Officials at Metro Vancouver are not impressed with plans to replace the Massey Tunnel with a new bridge. "History has demonstrated the world over, you can’t reduce congestion by simply building more roads," said Greg Moore, Metro Vancouver chair.
"This project represents an expansion of car-oriented infrastructure and diverts crucial funds from transportation projects that support the regional growth strategy."
Metro Vancouver acknowledged the congestion issues facing Highway 99 and the George Massey tunnel, but stated that it is unable to support the George Massey Tunnel Replacement Project as proposed based on an evaluation of potential impacts to regional assets, infrastructure and legislative responsibilities.
"We recognize the necessity to enhance the movement of people and goods on Highway 99 and throughout the region, but the magnitude of a ten-lane bridge estimated at $3.5 billion, has not been demonstrated and cannot be justified," adds Moore.
A newly released Metro Vancouver report identifies key areas of concern, including insufficient consideration of alternatives, lack of integration into the transportation network, ecological disruption, lack of consultation and impact on transit ridership and affordability.
Metro Vancouver is also concerned about the downloading of major expenditures onto local governments for road improvements
Metro Vancouver is participating in the provincial environmental review process, and has requested that the Minister of Environment and Climate Change order a federal environmental assessment review process through which Metro Vancouver and other key stakeholders would participate.
"We are genuinely concerned about the possible impacts of bridge construction, roadway improvements, tunnel removal and possible future dredging which could impact between $500-million to $1-billion in regional infrastructure and assets," said Darrell Mussatto, Metro Vancouver’s Utilities Committee chair.
Mussatto added that not only could construction disturb the area’s wildlife but the bridge would simply shift congestion elsewhere, further exacerbating the issue of single-occupancy vehicles.
Metro Vancouver also stated that it believes there was a lack of meaningful public consultation process, and incomplete information relating to project details and alternatives.
But other groups feel that Metro Vancouver doesn’t speak for the business community. The Greater Vancouver Board of Trade, Richmond Chamber of Commerce, and Delta Chamber of Commerce stated that they were disappointed to learn that Metro Vancouver is opposing the province’s plans.
"Metro Vancouver’s decision was made without consultation with the region’s business community, including our three organizations, which collectively represent thousands of local businesses," reads a press release from the Greater Vancouver Board of Trade also signed by the chambers of commerce.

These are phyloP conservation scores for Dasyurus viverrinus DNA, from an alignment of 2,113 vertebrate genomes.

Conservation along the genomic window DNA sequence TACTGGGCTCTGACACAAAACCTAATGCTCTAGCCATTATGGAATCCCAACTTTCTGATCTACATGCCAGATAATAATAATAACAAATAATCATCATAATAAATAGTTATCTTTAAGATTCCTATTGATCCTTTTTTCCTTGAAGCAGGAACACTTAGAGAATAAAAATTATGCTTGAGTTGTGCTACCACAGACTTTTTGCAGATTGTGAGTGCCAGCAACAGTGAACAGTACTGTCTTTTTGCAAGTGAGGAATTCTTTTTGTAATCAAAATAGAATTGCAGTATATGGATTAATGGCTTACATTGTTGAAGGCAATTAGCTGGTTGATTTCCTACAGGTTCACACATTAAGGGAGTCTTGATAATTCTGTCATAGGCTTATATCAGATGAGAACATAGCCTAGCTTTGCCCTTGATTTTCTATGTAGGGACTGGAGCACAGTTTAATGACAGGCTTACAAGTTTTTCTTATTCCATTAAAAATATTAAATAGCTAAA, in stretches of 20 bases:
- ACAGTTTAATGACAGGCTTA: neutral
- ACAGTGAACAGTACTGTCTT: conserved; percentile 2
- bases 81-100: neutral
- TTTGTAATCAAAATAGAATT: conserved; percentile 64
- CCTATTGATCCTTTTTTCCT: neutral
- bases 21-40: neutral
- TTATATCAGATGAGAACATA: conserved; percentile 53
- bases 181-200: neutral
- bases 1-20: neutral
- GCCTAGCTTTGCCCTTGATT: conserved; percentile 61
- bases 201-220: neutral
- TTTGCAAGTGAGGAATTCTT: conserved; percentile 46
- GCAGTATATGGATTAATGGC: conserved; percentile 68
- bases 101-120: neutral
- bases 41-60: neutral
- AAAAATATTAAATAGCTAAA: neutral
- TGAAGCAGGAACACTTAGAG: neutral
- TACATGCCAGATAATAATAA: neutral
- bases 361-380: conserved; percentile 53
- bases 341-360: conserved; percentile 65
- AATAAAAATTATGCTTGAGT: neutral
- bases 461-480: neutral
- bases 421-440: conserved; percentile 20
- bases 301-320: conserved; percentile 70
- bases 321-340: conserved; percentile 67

"Many of these businesses are directly affected by the traffic gridlock created by the current tunnel, and have been urgently calling for a replacement that will get residents, tourists, and goods moving again."
The release explained that the Massey Tunnel is a critical link in the Highway 99 corridor, which connects the region to the U.S. Interstate highway system, the B.C. Ferries terminal in Tsawwassen, the Deltaport container terminal and Vancouver International Airport in Richmond.
The board stated that the current tunnel is nearing the end of its service life and does not meet modern seismic standards. The tunnel is also operating beyond its capacity for upwards of 13 hours each day, resulting in traffic congestion that often stretches for kilometres in each direction.
Metro Vancouver estimates the population will grow by more than one million new residents by the year 2041.
"With that in mind, we need to invest in a long-term solution that prepares us for this explosive growth over the next two decades. If we want to be a world-class region, we need to invest in world-class infrastructure," stated the board.
The chambers and the board also noted that they were involved in the four years of various phases of consultation with the province which ultimately convinced them to support the project.
"We also believe the Province has worked collaboratively with Metro Vancouver, TransLink, local municipalities, and stakeholder groups to develop the project to date," stated the board.
A 10-lane bridge would maintain the current three lanes that the counterflow provides today. It would also add one dedicated transit/HOV lane in each direction, as well as one lane in each direction for slow-moving traffic, such as trucks and merging traffic.
"We have heard loud and clear from our members, and the community more broadly, that they fully support this project," concluded the board.
"In order for our region to survive and thrive, we need to be able to move around … It’s time to move forward and replace this critical piece of aging infrastructure with the effective and well-canvassed bridge alternative already underway."